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Your Dog Watches You Use the Bathroom Because They Love You

Thank you SO MUCH for making sure the toilet doesn’t eat me, buddy

Just now, I stood up from my desk, walked to my bathroom, closed the door and… 

*scratch, scratch*

Before I even had a chance to unzip my pants, my dog, Tucker, was scratching at the bathroom door. He wanted in. And he wanted in badly. I have absolutely no shame and am otherwise alone in my apartment during the day, so I obliged. I opened the door, finally unzipped my pants and proceeded to release my stream — yes, while my dog watched with his entirely expressionless face.

This is an almost everyday occurrence, and I often wonder what goes through his chunky head when he follows me into the bathroom: Is he afraid that I might fall into the toilet? Is he a sick perv, who enjoys watching me wee? Is he just curious?

Actually, dogs have no concept of nakedness or privacy. They simply want to be near their human parents as much as possible, even if you happen to be in the process of releasing a 10 out of 10 deuce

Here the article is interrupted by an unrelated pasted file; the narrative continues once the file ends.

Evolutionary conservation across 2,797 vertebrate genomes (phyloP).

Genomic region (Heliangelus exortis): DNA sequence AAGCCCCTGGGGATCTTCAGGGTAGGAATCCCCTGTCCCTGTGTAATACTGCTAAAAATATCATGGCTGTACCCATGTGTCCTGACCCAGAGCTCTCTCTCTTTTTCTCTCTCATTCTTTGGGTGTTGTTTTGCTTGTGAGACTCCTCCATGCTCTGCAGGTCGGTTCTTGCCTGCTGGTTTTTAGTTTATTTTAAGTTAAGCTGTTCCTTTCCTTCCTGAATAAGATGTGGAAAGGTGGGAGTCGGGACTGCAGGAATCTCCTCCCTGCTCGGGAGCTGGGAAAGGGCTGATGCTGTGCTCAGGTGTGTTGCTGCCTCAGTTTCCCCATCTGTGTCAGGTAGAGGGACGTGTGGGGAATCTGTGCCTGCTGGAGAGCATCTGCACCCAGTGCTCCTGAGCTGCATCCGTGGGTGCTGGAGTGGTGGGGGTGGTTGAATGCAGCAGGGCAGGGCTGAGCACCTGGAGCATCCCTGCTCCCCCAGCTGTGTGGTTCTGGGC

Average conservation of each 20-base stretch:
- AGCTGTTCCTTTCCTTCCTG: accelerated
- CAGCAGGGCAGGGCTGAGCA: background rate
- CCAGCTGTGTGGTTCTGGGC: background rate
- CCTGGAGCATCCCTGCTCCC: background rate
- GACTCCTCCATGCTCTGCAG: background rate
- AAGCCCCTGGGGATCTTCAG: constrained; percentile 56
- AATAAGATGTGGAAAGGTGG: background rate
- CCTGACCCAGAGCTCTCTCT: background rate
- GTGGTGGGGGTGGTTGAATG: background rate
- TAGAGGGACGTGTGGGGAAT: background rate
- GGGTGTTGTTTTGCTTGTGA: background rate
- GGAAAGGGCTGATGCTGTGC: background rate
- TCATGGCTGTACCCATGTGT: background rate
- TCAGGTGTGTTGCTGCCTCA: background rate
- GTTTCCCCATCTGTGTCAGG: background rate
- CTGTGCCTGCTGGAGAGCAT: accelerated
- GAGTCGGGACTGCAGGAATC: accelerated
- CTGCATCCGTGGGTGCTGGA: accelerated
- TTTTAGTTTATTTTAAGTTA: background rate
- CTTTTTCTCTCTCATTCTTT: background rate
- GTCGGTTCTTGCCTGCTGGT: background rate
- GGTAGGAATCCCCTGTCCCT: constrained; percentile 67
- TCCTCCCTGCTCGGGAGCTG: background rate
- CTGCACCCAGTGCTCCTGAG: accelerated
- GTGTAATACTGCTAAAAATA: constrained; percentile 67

“Dogs like to keep us company, so if your dog likes to go with you to the bathroom, it’s just because they want to be with you,” says Zazie Todd, animal psychologist and author of Wag: The Science of Making Your Dog Happy. “It may feel embarrassing to us to have a dog watch us use the bathroom, but it’s not to the dog. They’re just wanting to be with us and see what we’re doing. Your dog probably keeps an eye on you at many other times, too. If you don’t like it, you can always train your dog to wait outside the bathroom or in another room instead.” 

One simple way to do this is by giving them treats or a toy right before you go into the bathroom, so they have something to keep busy with while you have your private time.

Otherwise, though, rest assured that you have nothing to worry about, even if your dog insists on watching you make it happen on the toilet. “They don’t see peeing or pooping as anything that’s private, so it makes sense that they’re just following you around, as they would in any other situation,” says Marc Bekoff, professor emeritus of ecology and evolutionary biology at the University of Colorado, Boulder, and author of more than 1,000 essays on animal behavior, including his book Canine Confidential: Why Dogs Do What They Do. “Frankly, it doesn’t bother me one bit, and I’m sure they’re not going to tell any of their or your friends — no big deal at all.”